J.P. Rajkhowa likes writing letters. Soon after taking charge as governor of Arunachal Pradesh in June last, he began writing regularly to Chief Minister Nabam Tuki, asking questions about the alleged financial bunglings in the government. In the past six months, more than 100 letters were exchanged between the two, even as the opposition to Tuki grew within his own party. A sizeable section of the state unit of the Congress started challenging Tuki's leadership.
Rajkhowa was also writing to the Centre—he sent as many as 15 reports on law and order to the Union home ministry. On December 17, the governor recommended President’s rule in the state. And, on Republic Day, shortly after the At Home he hosted at the Rashtrapati Bhavan, President Pranab Mukherjee put his signature on the presidential proclamation placing the state under Central rule.
The opposition cried blue murder, and the Congress moved the Supreme Court, questioning the legality of president’s rule. Rajkhowa, it alleged, had acted in a politically motivated manner, under instructions from Delhi. The BJP defended the governor, saying the government in the state was highly unpopular because of misgovernance and corruption and its own legislators rebelled against the chief minister.
Opposition to Tuki from within the Congress had taken a turn for the worse in November, when the chief minister sacked his main rival in the party, health minister Kalikho Pul. Along with other dissidents, Pul took the matter to the governor and the Congress high command. With 21 of its 47 legislators against the chief minister, the Congress legislature party faced a vertical split, and the rebelling legislators joined hands with the BJP.
These MLAs moved a no-confidence motion against the speaker, and to take it up, the governor called an assembly session on December 16. When the Congress did not allow the assembly building to be opened, the MLAs met in a wedding hall, with the deputy speaker presiding over the proceedings. The first item on the agenda was removal of the speaker. A subsequent assembly session, held in a hotel, saw the removal of Tuki and appointment of Pul as leader of the house.
A ROUND OF protests by Tuki’s supporters ensued, which included blockading of roads around the Raj Bhavan and the sacrifice of a mithun, which is considered a sacred animal in Arunachal, outside the gates. The sacrifice was mentioned in the governor's report recommending imposition of president’s rule. He is said to have referred to it as 'cow slaughter'.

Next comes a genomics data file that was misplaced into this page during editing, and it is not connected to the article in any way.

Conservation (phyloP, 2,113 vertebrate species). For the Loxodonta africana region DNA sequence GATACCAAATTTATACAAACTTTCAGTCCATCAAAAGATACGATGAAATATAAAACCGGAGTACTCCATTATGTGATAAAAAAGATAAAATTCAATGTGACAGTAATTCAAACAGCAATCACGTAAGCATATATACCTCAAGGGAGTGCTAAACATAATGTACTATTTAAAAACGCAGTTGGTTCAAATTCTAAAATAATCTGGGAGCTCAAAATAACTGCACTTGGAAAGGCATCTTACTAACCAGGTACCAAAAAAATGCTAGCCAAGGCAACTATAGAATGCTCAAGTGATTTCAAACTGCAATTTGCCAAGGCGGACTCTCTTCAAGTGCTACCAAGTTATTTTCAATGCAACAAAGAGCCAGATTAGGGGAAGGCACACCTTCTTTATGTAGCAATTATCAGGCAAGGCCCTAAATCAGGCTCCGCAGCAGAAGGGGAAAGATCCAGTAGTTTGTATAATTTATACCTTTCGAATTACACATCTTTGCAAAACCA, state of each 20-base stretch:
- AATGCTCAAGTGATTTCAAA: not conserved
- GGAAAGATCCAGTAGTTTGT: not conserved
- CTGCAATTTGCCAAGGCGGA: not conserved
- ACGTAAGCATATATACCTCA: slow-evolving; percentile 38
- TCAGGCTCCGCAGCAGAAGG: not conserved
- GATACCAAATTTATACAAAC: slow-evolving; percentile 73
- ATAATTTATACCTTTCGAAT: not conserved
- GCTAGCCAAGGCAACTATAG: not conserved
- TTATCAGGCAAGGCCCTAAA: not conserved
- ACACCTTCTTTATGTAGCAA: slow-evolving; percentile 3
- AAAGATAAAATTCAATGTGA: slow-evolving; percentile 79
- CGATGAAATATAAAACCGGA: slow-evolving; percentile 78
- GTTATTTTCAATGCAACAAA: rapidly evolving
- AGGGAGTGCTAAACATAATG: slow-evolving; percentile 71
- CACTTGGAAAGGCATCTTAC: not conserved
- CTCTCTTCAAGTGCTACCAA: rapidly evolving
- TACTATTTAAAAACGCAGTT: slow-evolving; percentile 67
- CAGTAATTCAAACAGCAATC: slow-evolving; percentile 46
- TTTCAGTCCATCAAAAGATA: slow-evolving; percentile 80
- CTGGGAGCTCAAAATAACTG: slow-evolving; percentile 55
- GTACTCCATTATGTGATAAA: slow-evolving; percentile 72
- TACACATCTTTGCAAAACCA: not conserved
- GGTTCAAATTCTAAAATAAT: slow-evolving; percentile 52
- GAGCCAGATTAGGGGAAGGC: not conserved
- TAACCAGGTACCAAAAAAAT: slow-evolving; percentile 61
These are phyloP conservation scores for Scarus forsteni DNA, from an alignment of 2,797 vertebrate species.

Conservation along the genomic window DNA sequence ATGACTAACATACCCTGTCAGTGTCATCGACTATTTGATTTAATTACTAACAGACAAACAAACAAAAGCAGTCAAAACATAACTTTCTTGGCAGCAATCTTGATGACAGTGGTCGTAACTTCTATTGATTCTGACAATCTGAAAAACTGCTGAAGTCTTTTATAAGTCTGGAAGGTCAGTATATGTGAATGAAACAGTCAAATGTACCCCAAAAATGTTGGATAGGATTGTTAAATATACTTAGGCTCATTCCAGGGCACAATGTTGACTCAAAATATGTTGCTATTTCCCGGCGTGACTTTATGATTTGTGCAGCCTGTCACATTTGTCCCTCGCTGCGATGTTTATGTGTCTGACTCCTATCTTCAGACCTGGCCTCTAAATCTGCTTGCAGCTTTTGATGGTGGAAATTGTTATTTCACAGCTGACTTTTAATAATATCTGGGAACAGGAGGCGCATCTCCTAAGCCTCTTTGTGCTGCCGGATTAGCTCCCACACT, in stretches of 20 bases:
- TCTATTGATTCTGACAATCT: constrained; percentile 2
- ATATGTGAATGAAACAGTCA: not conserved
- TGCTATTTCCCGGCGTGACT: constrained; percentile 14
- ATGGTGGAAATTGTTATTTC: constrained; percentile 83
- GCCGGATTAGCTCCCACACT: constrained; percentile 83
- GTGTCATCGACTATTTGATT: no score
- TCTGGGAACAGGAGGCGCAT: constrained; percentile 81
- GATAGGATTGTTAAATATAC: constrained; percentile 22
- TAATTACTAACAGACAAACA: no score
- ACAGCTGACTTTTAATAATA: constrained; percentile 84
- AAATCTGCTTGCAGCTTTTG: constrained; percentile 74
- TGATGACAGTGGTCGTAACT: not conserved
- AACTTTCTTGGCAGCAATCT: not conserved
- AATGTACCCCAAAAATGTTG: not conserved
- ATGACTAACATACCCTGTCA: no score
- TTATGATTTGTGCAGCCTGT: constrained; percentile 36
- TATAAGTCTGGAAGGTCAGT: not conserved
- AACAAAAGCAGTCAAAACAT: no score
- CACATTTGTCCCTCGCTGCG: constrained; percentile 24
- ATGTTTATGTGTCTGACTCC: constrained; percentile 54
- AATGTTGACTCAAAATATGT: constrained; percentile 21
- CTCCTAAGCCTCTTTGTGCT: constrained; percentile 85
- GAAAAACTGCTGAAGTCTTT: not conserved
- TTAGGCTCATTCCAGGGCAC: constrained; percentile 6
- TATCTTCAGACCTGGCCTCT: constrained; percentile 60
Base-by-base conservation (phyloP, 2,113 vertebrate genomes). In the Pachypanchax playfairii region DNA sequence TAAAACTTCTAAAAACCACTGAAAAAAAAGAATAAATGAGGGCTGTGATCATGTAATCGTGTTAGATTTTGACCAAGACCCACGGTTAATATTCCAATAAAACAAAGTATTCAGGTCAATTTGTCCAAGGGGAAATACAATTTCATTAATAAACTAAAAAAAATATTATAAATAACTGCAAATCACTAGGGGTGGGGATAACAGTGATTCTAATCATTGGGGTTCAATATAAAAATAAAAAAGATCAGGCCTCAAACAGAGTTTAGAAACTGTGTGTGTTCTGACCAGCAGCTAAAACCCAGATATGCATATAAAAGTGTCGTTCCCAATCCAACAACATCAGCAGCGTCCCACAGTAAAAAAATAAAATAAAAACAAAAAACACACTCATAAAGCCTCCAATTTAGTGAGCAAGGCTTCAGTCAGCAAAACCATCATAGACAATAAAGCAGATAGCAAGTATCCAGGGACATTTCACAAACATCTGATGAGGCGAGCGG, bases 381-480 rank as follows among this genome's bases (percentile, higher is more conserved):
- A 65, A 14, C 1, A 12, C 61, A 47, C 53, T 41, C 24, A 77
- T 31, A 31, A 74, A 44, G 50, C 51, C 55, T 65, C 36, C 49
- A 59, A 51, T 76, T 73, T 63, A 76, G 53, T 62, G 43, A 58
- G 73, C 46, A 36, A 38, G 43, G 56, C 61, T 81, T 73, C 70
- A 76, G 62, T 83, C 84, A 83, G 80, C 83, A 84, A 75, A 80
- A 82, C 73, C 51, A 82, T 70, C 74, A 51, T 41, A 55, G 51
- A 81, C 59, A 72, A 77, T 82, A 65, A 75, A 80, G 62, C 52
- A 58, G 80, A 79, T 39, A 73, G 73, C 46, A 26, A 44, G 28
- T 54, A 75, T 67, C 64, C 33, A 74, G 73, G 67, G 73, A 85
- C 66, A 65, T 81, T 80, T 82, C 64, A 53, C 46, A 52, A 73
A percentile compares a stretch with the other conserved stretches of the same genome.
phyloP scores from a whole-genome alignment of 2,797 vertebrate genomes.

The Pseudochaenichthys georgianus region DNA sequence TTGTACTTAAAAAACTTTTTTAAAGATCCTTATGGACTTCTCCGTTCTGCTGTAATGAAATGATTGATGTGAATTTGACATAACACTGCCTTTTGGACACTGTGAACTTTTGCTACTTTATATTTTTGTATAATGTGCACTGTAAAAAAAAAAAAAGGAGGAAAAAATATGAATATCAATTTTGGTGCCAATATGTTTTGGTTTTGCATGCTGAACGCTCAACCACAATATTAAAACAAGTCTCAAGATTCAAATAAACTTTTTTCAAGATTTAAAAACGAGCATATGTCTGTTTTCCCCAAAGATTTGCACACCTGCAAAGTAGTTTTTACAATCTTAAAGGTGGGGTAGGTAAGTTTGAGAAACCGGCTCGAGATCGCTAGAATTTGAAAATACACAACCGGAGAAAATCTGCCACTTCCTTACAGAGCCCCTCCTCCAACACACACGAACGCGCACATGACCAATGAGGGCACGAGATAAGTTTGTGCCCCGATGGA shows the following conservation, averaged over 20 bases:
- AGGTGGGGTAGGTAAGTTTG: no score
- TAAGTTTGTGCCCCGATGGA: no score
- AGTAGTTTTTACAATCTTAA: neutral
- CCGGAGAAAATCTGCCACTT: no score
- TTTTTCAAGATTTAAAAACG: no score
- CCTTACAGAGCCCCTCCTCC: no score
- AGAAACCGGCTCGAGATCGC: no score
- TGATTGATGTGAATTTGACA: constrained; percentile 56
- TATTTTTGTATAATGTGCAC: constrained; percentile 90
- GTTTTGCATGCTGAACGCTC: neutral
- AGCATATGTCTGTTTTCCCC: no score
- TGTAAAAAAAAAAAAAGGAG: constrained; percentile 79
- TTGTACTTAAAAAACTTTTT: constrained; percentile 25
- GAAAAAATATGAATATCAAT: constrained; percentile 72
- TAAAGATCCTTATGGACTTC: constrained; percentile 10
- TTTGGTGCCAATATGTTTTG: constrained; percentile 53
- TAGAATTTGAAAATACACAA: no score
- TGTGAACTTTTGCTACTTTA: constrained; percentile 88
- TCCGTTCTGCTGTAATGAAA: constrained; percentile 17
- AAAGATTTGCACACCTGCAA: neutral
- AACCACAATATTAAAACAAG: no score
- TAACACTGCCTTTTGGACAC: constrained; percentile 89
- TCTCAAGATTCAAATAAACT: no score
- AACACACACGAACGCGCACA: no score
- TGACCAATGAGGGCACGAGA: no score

The Congress alleges the process to put Arunachal under Central rule began with the appointment of Rajkhowa as governor. It accuses him of stoking rebellion in the Congress ranks and facilitating moves to topple the Tuki government. V. Narayanasamy, AICC general secretary in charge of the northeastern states, said Arunachal became the first case in the “sinister design” of the Narendra Modi government to saffronise the northeast. “If we look at the northeastern states, only RSS-backed, RSS-minded persons have been appointed as governors, be it Nagaland, Tripura, Meghalaya or Assam,” he said.
Congress spokesperson Randeep Surjewala said the manner in which an elected government was sought to be destabilised and then all norms were flagrantly violated to recommend president’s rule was reflective of the character of the Modi government. “Disregard of Constitution, mockery of democracy and disdain for federalism have become the hallmarks of the government,” he said.
The Union government, however, justified the imposition of president’s rule in the state, saying it was left with no option. Kiren Rijiju, minister of state for home, said if the Centre had been in a hurry, it would have intervened when the assembly building was sealed or Raj Bhavan was seized with the “ugly slaughtering of precious animal mithun”. The government’s stand is that the president is satisfied with the cabinet’s recommendation.
THOUGH THE SUPREME Court ordered Rajkhowa to respond why he recommended president’s rule in the sensitive border state, it recalled the order a few days later, saying it made a “mistake” by not realising that governors had “complete immunity” and were not answerable to courts for acts done in their official capacity. “President’s rule in the state is a Central issue,” Constitutional expert Subhash Kashyap said. “If the court decides that the Presidential proclamation is not valid, the assembly will come back to life.”
What remains to be seen is how the Congress and the BJP deal with the fluid political dynamics in the state. The Congress dissidents, who have been camping in Delhi along with BJP MLAs, insist that they still owe allegiance to the Congress. They are willing to support a new leader who enjoys majority support. The BJP has been showing keen interest in Arunachal, in keeping with the RSS blueprint on expanding its influence in the northeast. Party president Amit Shah visited the state in April 2015. Though the party has taken advantage of the infighting in the Congress, how it would take it forward holds the key.